Testing our theory

The goal of this project was to reduce the compute cost of our most expensive component. The problem was, we didn’t know how effective a simple rewrite could be. To solve this, we picked one of our simplest components to start with: Threat-Intelligence. Threat-Intelligence reviews incoming telemetry for known indicators of compromise (think file hashes, Windows registry keys, and internet domains), and flags them for our detection engineers. Porting this as a test component proved extremely beneficial, as it let us try out some code patterns and see just how successful we may be before spending the effort to port over the more complex Term-Evaluator. After rewriting and testing to confirm efficacy, we confirmed that our full scale rewrite would cost just 15 percent of the existing JRuby implementation for this smaller component. Reducing compute costs by 85 percent was better than we’d hoped for, and the project was good to move forward.

Graph depicting reduced costs after adapting to Go

Optimizing along the way

Term-Evaluator, as mentioned earlier, evaluates individual terms on each piece of incoming telemetry. Today we have 6,282 terms, a number that grows as our detection engineers continue to define better ways of identifying threats and protecting our customers. To support this growth, our JRuby implementation leveraged metaprogramming to evaluate all possible terms that may apply for the incoming telemetry type (process start, network connection, file modification, etc.). This implementation allowed our detection engineers to develop and refine detectors, and quickly release new detectors that leverage new terms without any deployments. This implementation works great, but results in more terms being evaluated than necessary.

Since terms are combined with boolean operators to form a detector, not every term needs to be evaluated for a detector to fire. For example, consider the pair of detectors below:

Detector 1:
process_start_property_equals_any?(property: process_name, strings: ['explorer.exe']) &&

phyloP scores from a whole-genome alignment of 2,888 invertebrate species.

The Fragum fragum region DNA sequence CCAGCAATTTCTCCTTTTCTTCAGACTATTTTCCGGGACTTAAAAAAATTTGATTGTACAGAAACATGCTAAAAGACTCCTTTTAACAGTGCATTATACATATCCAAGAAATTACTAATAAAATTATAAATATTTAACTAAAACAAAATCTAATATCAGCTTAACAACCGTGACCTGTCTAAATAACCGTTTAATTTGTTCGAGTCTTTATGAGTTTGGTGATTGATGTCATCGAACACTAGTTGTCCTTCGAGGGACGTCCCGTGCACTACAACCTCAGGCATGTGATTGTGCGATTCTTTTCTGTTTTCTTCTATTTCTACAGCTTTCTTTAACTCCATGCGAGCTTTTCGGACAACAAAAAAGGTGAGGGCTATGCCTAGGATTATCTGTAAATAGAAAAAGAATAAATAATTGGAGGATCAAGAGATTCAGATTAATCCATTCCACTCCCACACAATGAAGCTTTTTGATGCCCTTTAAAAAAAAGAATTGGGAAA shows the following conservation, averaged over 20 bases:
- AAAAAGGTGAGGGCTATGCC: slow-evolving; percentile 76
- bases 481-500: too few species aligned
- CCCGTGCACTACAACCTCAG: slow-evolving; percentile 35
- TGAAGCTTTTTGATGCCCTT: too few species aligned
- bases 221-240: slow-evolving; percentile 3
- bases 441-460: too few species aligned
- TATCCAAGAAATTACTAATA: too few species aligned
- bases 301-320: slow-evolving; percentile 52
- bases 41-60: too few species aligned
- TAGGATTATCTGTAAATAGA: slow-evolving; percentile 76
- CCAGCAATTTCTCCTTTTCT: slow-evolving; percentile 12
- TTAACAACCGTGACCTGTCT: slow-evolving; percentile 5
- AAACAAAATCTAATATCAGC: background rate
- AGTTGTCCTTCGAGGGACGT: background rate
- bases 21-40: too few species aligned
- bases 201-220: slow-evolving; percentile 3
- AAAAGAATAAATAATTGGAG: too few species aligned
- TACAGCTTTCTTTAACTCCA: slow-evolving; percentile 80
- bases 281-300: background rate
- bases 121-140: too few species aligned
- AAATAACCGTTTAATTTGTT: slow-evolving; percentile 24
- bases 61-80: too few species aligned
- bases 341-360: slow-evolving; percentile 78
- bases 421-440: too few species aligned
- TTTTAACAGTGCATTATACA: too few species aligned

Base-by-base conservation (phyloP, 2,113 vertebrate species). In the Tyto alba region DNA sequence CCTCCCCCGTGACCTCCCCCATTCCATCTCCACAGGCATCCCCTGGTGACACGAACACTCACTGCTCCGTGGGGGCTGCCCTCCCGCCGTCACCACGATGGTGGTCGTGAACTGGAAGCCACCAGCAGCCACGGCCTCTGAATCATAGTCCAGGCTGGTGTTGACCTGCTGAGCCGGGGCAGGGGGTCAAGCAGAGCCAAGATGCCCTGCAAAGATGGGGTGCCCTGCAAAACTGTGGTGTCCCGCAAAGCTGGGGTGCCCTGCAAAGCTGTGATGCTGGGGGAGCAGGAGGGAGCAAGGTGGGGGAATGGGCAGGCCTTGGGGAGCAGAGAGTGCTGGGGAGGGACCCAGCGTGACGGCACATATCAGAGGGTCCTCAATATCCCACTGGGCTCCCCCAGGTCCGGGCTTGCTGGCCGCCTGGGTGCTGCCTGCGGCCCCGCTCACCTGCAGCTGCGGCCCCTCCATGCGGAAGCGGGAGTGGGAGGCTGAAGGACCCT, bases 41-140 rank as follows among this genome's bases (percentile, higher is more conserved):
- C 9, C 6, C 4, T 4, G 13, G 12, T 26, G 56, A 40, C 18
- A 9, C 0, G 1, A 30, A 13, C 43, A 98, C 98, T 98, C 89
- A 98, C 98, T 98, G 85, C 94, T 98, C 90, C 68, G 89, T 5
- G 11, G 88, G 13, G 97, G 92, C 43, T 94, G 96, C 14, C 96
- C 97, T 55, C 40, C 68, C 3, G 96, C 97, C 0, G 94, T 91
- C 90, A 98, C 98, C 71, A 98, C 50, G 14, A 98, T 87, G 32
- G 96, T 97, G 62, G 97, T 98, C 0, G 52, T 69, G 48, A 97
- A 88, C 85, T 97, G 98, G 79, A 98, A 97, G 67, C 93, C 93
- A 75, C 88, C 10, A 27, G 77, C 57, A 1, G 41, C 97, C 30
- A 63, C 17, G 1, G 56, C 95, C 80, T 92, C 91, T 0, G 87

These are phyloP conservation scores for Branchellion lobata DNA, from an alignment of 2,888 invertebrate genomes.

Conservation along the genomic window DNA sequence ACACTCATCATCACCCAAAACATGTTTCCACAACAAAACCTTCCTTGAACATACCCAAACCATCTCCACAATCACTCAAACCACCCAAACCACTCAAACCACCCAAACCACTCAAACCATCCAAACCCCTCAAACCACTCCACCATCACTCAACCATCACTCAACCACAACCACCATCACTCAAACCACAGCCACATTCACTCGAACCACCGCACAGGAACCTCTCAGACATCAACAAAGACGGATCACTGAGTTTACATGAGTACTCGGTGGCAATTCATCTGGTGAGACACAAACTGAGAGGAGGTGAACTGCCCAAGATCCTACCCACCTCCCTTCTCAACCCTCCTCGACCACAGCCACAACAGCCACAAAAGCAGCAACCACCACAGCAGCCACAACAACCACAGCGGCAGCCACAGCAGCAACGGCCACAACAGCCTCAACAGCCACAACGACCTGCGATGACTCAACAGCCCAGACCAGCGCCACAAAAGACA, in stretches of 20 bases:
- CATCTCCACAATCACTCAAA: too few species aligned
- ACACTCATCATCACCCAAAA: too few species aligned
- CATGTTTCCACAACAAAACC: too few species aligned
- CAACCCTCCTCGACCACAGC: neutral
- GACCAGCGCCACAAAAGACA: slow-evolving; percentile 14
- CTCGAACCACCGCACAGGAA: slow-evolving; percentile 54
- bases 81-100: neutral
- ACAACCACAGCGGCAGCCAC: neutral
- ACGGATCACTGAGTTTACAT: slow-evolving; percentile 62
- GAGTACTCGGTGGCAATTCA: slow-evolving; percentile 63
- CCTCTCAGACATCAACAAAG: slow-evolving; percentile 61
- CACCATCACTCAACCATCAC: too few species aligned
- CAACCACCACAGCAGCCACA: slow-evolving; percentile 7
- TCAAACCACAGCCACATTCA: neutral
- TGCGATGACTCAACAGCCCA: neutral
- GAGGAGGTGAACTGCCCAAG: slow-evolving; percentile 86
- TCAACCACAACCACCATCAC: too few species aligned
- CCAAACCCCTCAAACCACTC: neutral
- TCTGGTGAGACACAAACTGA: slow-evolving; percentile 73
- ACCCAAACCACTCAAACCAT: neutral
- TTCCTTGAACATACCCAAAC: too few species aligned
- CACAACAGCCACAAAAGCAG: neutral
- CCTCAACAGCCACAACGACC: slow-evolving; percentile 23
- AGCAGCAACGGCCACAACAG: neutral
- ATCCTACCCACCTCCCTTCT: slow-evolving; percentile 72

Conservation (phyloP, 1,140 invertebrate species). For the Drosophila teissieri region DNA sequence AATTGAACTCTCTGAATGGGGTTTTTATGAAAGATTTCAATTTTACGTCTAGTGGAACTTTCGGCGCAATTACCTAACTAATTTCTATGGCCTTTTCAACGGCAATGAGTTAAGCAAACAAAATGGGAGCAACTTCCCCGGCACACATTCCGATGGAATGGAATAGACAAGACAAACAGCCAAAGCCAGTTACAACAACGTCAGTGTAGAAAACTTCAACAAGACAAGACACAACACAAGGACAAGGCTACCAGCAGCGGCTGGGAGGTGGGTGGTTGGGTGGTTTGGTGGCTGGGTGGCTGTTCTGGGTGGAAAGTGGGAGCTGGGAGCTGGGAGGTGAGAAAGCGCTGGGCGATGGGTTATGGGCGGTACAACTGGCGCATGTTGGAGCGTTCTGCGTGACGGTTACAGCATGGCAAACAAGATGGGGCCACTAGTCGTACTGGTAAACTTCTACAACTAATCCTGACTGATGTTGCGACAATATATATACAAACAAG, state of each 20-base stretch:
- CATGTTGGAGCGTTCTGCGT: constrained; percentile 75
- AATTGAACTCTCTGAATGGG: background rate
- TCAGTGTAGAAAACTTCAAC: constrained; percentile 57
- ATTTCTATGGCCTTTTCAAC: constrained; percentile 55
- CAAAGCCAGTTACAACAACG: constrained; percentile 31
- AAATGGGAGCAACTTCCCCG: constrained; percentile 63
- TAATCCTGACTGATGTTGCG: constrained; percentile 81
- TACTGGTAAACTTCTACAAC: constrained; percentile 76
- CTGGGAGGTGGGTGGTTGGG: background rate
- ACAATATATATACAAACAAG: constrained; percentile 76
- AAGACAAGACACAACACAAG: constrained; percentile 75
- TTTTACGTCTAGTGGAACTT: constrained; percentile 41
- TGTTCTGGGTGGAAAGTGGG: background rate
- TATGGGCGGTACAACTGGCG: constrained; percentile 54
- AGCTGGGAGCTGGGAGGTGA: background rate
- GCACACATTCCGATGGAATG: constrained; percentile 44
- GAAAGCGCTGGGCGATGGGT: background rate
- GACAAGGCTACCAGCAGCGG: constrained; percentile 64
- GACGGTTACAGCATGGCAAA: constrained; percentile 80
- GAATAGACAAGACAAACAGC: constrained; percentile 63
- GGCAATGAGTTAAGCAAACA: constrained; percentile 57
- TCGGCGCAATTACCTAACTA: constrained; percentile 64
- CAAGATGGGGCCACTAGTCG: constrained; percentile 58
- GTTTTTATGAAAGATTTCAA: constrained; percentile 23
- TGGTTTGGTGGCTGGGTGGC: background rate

process_start_property_equals_any?(property: username, strings: ['user.a']) &&
process_start_property_equals_any?(property: file_name, strings: ['file.a'])
Detector 2:
process_start_property_equals_any?(property: process_name, strings: ['explorer.exe']) &&
process_start_property_equals_any?(property: username, strings: ['user.b']) &&
process_start_property_equals_any?(property: file_name, strings: ['file.b'])

We can build a tree that allows short circuiting to skip the processing of terms that don’t need to be evaluated:

process_start_property_equals_any?(property: process_name, strings: ["explorer.exe"]) [1 2]
   process_start_property_equals_any?(property: username, strings: ["user.a"]) [1]
process_start_property_equals_any?(property: file_name, strings: ["file.a"]) [1]
   process_start_property_equals_any?(property: username, strings: ["user.b"]) [2]
process_start_property_equals_any?(property: file_name, strings: ["file.b"]) [2]

From this term tree, we know that if a process name isn’t explorer.exe, we can skip evaluating the remaining terms under the root term. Applying this optimization to our full suite of detectors allows us to short circuit out a significant number of terms.

Graphical representation of the term tree
Graphical representation of the term tree

Porting the DSL

As mentioned earlier, our detectors are written in a Ruby-like DSL. This made sense for our JRuby implementation, where we could do some light metaprogramming and ultimately pass each term to the interpreter. With Go, this isn’t an option since we have no Ruby interpreter at our disposal. Rewriting all our detectors in another language was both too risky and would take too long. Instead, we opted to fully parse our detectors into an Abstract Syntax Tree (AST) then evaluate that AST on the telemetry.

Our DSL is relatively simple, with only 30 token types compared to Golang’s 80. Leveraging this simplicity, we opted to write a Pratt Parser to convert our detectors into an AST that we can interpret against the telemetry.

For example, our earlier process_start_property_equals_any?(property: file_name, strings: ['file.a']) term tokenizes into <FUNC><LPAREN><IDENTITY><OBJECT><COMMA><IDENTITY><LBRACKET><STRING><RBRACKET><RPAREN>. The AST representation is a parent FUNC node with two children: an OBJECT (file_name) and a LIST (['file.a']).